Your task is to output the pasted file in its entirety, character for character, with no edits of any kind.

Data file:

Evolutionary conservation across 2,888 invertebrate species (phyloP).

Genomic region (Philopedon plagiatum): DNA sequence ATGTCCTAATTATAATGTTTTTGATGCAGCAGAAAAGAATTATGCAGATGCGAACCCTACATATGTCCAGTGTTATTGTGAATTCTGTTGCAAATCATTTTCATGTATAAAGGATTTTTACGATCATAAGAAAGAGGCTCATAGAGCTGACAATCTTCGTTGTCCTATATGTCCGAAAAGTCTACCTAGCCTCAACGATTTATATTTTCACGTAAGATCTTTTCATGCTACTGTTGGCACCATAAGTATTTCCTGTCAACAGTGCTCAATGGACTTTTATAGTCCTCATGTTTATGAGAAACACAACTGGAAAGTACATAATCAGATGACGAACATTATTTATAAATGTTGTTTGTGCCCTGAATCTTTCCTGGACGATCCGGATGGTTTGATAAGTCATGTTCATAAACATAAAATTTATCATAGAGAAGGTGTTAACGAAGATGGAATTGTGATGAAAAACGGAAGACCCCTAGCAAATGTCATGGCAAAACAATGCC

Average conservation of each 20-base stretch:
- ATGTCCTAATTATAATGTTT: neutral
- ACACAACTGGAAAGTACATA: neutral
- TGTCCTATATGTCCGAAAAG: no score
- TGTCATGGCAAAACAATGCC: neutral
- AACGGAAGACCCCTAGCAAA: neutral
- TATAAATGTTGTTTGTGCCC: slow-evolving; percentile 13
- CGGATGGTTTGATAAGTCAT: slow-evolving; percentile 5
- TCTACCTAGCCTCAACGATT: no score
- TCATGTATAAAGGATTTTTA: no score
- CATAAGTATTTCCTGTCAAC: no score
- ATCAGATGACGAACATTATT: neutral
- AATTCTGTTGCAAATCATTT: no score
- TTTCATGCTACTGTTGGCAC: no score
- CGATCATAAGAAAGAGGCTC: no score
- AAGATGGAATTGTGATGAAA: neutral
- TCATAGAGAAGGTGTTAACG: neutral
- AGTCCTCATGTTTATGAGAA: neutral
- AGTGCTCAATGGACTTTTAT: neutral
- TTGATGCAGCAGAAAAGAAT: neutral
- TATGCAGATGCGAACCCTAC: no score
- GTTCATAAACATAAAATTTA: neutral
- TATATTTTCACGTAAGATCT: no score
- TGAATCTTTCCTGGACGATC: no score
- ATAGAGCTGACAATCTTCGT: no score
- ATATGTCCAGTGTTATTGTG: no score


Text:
Evolutionary conservation across 2,888 invertebrate species (phyloP).

Genomic region (Philopedon plagiatum): DNA sequence ATGTCCTAATTATAATGTTTTTGATGCAGCAGAAAAGAATTATGCAGATGCGAACCCTACATATGTCCAGTGTTATTGTGAATTCTGTTGCAAATCATTTTCATGTATAAAGGATTTTTACGATCATAAGAAAGAGGCTCATAGAGCTGACAATCTTCGTTGTCCTATATGTCCGAAAAGTCTACCTAGCCTCAACGATTTATATTTTCACGTAAGATCTTTTCATGCTACTGTTGGCACCATAAGTATTTCCTGTCAACAGTGCTCAATGGACTTTTATAGTCCTCATGTTTATGAGAAACACAACTGGAAAGTACATAATCAGATGACGAACATTATTTATAAATGTTGTTTGTGCCCTGAATCTTTCCTGGACGATCCGGATGGTTTGATAAGTCATGTTCATAAACATAAAATTTATCATAGAGAAGGTGTTAACGAAGATGGAATTGTGATGAAAAACGGAAGACCCCTAGCAAATGTCATGGCAAAACAATGCC

Average conservation of each 20-base stretch:
- ATGTCCTAATTATAATGTTT: neutral
- ACACAACTGGAAAGTACATA: neutral
- TGTCCTATATGTCCGAAAAG: no score
- TGTCATGGCAAAACAATGCC: neutral
- AACGGAAGACCCCTAGCAAA: neutral
- TATAAATGTTGTTTGTGCCC: slow-evolving; percentile 13
- CGGATGGTTTGATAAGTCAT: slow-evolving; percentile 5
- TCTACCTAGCCTCAACGATT: no score
- TCATGTATAAAGGATTTTTA: no score
- CATAAGTATTTCCTGTCAAC: no score
- ATCAGATGACGAACATTATT: neutral
- AATTCTGTTGCAAATCATTT: no score
- TTTCATGCTACTGTTGGCAC: no score
- CGATCATAAGAAAGAGGCTC: no score
- AAGATGGAATTGTGATGAAA: neutral
- TCATAGAGAAGGTGTTAACG: neutral
- AGTCCTCATGTTTATGAGAA: neutral
- AGTGCTCAATGGACTTTTAT: neutral
- TTGATGCAGCAGAAAAGAAT: neutral
- TATGCAGATGCGAACCCTAC: no score
- GTTCATAAACATAAAATTTA: neutral
- TATATTTTCACGTAAGATCT: no score
- TGAATCTTTCCTGGACGATC: no score
- ATAGAGCTGACAATCTTCGT: no score
- ATATGTCCAGTGTTATTGTG: no score